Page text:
Changes to the Plymouth Metrolink bus service, as recommended by the Plymouth Advisory Committee on Transit, were approved on June 26 by the Plymouth City Council.
The council voted 5-1 to increase the Metrolink express bus frequency during peak rush hours between Station 73 Park and Ride lot, located at Highway 55 and County Road 73, and downtown Minneapolis.
Mayor Kelli Slavik cast the lone dissenting vote, and Council Member Judy Johnson was absent.
All other Metrolink routes, including local shuttles and Dial-A-Ride, will remain the same. The changes will go into effect January 2013 for an 18-month trial period.
Currently Metrolink express buses run approximately every 30 minutes during peak rush hours between Station 73 and downtown Minneapolis.
In a June 27 interview, Jeffry Wosje, city council and PACT member, said that having to wait 30 minutes for the next bus could be difficult for passengers and affect ridership numbers.
Wosje contrasted Metrolink's express service to Metro Transit's express service, which runs every 10 minutes during rush hours between Hopkins Crossroad Park and Ride lot, located at I-394 and County Road 73, and downtown Minneapolis. Metro Transit is operated by the Metropolitan Council.
PACT is projecting that an increase in the frequency of express bus service will result in an increase in bus ridership and utilization of Station 73.
"The goal is to see 10 additional passengers per quarter over a 18-month time period," said Wosje.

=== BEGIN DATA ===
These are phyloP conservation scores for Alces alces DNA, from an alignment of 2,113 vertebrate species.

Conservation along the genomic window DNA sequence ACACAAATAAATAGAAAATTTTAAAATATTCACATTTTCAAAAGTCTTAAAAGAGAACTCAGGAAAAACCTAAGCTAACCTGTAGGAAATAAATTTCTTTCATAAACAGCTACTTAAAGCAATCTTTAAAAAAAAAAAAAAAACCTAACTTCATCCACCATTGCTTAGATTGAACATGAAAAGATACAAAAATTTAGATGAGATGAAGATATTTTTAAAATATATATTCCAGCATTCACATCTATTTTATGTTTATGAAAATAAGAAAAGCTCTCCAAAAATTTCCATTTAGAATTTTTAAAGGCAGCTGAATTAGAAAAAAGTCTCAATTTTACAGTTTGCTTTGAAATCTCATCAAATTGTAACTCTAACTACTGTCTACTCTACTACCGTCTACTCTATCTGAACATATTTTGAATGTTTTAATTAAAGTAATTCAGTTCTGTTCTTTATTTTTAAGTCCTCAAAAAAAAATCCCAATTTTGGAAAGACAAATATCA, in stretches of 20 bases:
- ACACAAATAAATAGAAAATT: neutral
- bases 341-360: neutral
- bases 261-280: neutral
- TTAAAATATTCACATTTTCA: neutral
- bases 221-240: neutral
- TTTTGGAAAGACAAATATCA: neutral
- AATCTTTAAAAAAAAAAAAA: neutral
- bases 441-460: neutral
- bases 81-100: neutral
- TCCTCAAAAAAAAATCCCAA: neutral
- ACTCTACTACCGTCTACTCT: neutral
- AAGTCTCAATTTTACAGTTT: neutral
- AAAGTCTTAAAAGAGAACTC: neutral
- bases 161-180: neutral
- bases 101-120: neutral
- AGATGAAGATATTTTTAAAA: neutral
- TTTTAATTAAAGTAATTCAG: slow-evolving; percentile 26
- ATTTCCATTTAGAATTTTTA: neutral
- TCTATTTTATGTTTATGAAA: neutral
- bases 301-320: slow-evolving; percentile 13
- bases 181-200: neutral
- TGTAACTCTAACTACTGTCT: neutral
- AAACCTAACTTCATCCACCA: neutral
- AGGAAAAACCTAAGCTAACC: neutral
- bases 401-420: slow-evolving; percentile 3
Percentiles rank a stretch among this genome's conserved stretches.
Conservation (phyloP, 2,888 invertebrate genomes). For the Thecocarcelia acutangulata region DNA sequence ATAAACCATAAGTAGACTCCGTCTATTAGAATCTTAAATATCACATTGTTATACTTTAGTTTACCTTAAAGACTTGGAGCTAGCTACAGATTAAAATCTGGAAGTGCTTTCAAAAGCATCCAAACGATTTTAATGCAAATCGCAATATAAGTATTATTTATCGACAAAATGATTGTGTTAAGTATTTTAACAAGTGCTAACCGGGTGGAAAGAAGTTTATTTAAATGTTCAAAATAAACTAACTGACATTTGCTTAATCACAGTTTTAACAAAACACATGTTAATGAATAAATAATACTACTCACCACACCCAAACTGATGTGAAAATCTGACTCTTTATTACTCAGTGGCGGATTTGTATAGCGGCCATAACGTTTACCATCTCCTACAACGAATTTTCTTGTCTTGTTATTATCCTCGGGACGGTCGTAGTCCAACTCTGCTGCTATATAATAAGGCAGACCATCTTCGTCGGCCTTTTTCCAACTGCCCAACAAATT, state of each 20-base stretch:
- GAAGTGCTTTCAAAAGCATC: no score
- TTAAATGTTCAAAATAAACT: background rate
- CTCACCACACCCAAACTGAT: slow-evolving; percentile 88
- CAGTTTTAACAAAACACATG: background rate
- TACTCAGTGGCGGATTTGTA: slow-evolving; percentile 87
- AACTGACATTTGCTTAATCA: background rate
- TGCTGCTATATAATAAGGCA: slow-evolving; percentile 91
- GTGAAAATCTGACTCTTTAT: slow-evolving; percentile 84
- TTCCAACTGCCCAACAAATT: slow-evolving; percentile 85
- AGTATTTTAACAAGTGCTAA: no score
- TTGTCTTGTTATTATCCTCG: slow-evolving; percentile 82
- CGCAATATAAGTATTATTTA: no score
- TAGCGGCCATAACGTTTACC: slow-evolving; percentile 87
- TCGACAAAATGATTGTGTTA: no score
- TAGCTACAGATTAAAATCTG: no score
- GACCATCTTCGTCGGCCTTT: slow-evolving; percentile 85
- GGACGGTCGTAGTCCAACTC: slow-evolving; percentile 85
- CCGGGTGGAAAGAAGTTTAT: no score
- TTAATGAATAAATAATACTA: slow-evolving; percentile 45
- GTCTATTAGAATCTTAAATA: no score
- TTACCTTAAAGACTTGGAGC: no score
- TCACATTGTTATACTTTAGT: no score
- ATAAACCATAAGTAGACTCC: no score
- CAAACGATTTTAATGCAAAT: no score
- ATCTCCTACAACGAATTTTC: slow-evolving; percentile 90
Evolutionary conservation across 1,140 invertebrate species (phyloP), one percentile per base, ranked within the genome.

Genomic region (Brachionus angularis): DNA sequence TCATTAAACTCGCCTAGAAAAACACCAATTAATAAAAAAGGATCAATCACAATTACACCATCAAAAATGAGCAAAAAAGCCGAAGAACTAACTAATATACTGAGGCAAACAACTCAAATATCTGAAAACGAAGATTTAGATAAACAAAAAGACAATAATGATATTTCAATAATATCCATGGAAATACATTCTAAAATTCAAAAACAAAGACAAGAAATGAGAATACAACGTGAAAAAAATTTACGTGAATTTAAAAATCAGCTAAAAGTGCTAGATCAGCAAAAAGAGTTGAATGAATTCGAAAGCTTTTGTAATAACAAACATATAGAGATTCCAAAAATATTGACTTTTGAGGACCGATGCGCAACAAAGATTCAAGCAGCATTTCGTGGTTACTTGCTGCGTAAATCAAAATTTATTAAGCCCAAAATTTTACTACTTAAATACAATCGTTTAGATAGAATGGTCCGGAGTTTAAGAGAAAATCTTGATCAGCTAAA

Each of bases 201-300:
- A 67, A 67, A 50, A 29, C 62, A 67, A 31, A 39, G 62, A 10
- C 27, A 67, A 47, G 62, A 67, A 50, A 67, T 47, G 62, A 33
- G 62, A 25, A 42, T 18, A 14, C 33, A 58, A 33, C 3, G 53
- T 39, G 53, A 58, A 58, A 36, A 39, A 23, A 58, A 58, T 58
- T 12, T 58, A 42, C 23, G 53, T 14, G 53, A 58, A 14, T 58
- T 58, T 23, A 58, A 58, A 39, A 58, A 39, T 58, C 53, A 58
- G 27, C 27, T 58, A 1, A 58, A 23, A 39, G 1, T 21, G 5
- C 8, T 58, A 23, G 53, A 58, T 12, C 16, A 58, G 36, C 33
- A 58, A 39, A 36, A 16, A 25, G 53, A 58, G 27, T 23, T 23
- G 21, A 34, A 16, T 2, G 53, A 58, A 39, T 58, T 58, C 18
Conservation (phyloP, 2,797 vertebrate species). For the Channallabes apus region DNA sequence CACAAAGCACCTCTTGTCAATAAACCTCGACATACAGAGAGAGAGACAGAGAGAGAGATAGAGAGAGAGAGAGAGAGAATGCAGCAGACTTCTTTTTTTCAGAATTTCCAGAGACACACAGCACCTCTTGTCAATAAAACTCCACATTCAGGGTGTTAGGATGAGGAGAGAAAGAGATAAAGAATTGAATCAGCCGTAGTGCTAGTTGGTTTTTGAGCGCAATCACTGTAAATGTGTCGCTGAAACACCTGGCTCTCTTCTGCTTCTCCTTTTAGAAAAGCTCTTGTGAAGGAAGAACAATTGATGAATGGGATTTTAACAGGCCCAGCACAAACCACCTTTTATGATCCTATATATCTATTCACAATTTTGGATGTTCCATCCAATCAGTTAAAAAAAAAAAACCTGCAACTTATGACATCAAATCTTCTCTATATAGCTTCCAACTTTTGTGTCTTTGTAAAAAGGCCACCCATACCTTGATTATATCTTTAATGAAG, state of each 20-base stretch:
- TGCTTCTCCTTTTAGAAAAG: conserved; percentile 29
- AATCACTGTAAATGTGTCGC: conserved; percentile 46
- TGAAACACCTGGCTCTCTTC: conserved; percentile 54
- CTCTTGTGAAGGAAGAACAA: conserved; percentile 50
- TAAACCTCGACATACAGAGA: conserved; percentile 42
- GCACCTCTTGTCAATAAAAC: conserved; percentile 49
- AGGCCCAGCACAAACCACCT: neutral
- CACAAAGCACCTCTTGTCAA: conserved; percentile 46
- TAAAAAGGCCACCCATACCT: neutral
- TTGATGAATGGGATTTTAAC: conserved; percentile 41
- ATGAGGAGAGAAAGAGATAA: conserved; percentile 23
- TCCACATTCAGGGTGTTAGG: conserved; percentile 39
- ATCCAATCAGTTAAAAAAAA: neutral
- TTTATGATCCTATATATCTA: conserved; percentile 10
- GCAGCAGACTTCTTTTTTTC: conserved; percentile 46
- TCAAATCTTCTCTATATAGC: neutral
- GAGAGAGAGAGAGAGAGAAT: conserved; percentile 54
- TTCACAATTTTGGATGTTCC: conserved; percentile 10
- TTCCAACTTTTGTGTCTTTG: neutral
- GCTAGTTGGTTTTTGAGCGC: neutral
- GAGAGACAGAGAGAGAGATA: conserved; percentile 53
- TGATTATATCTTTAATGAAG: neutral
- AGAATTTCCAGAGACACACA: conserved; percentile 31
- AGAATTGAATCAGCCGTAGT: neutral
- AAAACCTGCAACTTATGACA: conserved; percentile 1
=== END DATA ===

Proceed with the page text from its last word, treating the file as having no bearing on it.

He said that the average utility rate at Station 73 is 28 percent, which is less than the Met Council lot.
"If you go to Hopkins Crossroad, they're packed," he added.
Station 73 can accommodate 288 vehicles, according to the city of Plymouth website. Hopkins Crossroad can accommodate 750 vehicles, according to the Met Council website.
The increased express bus service will cost an estimated $100,000 above the current operating budget annually, according to a PACT's report.
If the transit plan meets its ridership goal of 10 additional passengers per quarter, in the final quarter of the 18-month trial period, there would be an additional 60 passengers.
The potential fair revenue increase for the quarter would be $23,040. This assumes two passenger trips per day at the peak fare of $3 and 64 days of travel in the quarter.
PACT will review the numbers and goals quarterly and report to the city council. The city council has the option of adjusting the transit plan if the passenger goal is not being met.
Wosje said that the transit plan "will not roll out for a full 18 months if it's not attracting additional riders."